So, I’ve taken A LOT of courses throughout my 3+ years at Glendon.
Most of these courses have been in Psychology, Linguistics, Philosophy, etc. and each one has been valuable in enriching not only my academic life but also my personal life.
Even though I’ve enjoyed some courses more than others, I really value the knowledge that I’ve acquired from all of them in their own unique ways.
Here are some that I’d like to share with you today:
When we’re born, we are thrust into a certain culture. Culture affects how we view the world in so many ways. For example, the Müller-Lyer Illusion was once thought to be universal. However, it was soon found that this illusion only exists in cultures where there are a lot of buildings with corners, such that of Western, North American cultures.
When they showed the illusion to several African tribes, they found that the illusion didn’t persist. In fact, most of the tribespeople saw the lines are identical in length right away. One of the biggest issues in psychological studies is that the vast majority of the participants are WEIRD (Western, Educated, Industrialized, Rich, Democratic): a very limited and non-representative sample of the human species. Cultural psychology does not intend to disprove well-known psychological theories, but rather, it aims to contextualize these effects.
Lesson: Be mindful of some of the biases you may have as a result of the culture(s) you grew up in. Instead of immediately judging those who grew up in a culture different from yours, try to understand why they may behave that way in terms of the way they were raised and the circumstances in which they grew up. You may learn a thing or two. Not everyone experiences the world the same way.
A language is more than just a form of communication. Each language carries a unique cultural heritage and is what binds many communities together. When we lose a language, we lose important information with it, such as key terms pertaining to local flora and fauna. Language endangerment is even said to be tied with the current loss of biodiversity all over the world.
Lesson: Languages, especially minority ones, are dying at a rapid pace all over the world. Passing down your heritage language to the next generation is crucial.
VARIETIES OF ENGLISH
In this course, I learned about the many different dialects, registers, and varieties of English and how each are valid in their own way. The English language that we know today has evolved over the course of more than a thousand years. There have been many attempts throughout its long history to standardize the language and dictate how people should and ought to use the language “properly”.
This course was truly eye-opening as it contradicted a lot of what I was previously taught in language classes. Truthfully, I will admit that I used to be a snob when it comes to proper grammar and using slang that I deemed uncouth to my ears. I would cringe every time I heard something a long the lines of “I seen” and “I could have went” instead of “I’ve seen” and “I could have gone”.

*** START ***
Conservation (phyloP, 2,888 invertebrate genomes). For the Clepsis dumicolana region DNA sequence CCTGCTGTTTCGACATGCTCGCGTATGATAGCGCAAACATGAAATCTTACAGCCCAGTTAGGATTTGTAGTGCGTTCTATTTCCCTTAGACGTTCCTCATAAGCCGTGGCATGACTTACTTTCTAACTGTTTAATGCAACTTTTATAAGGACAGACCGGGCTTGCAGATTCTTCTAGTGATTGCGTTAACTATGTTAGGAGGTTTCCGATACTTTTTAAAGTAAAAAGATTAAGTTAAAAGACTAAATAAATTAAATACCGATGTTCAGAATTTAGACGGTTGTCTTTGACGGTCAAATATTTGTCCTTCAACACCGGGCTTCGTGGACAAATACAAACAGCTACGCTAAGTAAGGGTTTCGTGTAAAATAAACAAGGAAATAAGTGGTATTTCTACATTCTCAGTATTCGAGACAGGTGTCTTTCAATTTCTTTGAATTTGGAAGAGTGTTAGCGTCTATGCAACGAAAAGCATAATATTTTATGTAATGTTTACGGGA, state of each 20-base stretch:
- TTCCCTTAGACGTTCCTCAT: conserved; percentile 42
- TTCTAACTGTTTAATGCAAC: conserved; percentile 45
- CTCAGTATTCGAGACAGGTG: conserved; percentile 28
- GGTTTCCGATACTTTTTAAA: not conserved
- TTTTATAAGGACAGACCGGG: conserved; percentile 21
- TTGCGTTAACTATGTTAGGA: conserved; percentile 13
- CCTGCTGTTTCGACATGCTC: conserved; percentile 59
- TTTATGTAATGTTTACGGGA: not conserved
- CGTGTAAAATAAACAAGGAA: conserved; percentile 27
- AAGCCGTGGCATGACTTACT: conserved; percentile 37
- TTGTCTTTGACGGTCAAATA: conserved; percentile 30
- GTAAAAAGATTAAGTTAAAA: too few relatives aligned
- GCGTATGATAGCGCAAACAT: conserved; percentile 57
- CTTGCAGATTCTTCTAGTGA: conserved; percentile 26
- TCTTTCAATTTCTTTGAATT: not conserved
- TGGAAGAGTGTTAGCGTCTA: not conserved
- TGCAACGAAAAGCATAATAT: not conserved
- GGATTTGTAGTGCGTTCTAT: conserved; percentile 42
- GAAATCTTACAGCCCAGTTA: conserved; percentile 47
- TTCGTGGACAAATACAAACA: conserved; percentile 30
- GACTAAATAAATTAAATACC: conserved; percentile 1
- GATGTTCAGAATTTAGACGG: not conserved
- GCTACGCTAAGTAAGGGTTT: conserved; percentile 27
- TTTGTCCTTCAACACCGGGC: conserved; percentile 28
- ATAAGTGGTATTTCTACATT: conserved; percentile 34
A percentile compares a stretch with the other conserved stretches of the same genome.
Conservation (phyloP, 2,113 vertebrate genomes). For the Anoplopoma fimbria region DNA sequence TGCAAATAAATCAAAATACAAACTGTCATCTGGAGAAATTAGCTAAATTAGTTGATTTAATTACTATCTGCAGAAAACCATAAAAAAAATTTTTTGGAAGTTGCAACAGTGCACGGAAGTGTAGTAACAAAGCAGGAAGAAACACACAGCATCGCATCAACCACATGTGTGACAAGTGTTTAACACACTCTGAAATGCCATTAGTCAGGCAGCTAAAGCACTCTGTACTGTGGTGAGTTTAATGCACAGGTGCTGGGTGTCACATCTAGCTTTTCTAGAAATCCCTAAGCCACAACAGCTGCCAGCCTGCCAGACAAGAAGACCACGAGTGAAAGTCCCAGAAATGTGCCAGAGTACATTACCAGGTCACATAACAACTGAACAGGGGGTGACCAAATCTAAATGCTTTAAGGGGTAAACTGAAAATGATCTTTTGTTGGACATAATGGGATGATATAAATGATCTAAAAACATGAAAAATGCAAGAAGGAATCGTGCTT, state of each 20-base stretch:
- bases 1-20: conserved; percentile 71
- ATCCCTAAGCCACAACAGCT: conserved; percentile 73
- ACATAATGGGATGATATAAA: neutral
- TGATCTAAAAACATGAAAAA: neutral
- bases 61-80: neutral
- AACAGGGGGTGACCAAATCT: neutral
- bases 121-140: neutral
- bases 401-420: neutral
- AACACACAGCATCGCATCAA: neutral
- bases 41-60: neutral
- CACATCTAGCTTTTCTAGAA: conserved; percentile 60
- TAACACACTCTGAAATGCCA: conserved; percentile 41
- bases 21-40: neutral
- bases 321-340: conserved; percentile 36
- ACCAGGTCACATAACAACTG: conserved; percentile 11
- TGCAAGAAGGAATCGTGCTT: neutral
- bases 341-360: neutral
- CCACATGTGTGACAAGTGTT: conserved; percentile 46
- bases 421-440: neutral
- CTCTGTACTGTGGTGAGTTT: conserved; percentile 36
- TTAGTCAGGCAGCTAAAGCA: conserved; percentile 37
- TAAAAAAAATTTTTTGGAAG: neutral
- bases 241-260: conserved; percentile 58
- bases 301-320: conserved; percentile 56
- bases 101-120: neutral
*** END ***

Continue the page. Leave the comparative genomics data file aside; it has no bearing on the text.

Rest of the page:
I still cringe a little when I hear those terms, but then I remind myself that I make different kinds of mistakes too and that as long as I can understand what they were trying to say, is it really that much of a problem? Not to mention the fact that certain groups face discrimination and prejudice because society views their register as improper and wrong, when in fact, they are just as systematic as what we deem to be the correct usage of a language.
Besides, language is fluid and what is considered “right” or “wrong” inevitably changes according to the whims of time and society at large.
Lesson: Embrace the many different varieties of a language. This is a sign of the language’s vitality, reflecting the creative ways in which we use it. LOL amirite??? Yeah…anyway.
This is one of my favourite courses as it touches on topics which I find most interesting: conformity, aggression, altruism, group dynamics, sexual attraction, relationships, etc. I also find that this class is very straightforward in terms of relating it to your day-to-day experiences.
One experiment that you may be familiar with is the (in)famous Milgram experiment, which studied how people respond and obey authority figures – inspired by how many people were complicit to the horrific acts of the Holocaust. The alarming results show that most people (who are ordinary and are not evil) will succumb to the orders of an authority figure no matter how cruel the orders are, such as being ordered to give electric shocks to another participant (who was actually a confederate and was in cahoots with the experimenter), in this case.
You may have also heard of the Stanford prison experiment led by Dr. Zimbardo which studied the psychological effects of power and being assigned into a role. Participants were randomly assigned to either be a prisoner or a police officer. What ensued in the following weeks involved immense cruelty such as psychological abuse and harassment inflicted on the “prisoners” by the “police officers”, who seemed to have embraced their roles very quickly. As you can imagine, this experiment went too far and had to be stopped earlier than intended.
Lesson: Your environment and circumstances affect you much more than you think. It’s important to critically question why someone might to something that is seemingly against their conscience and what is deemed socially acceptable. There’s never just one easy answer.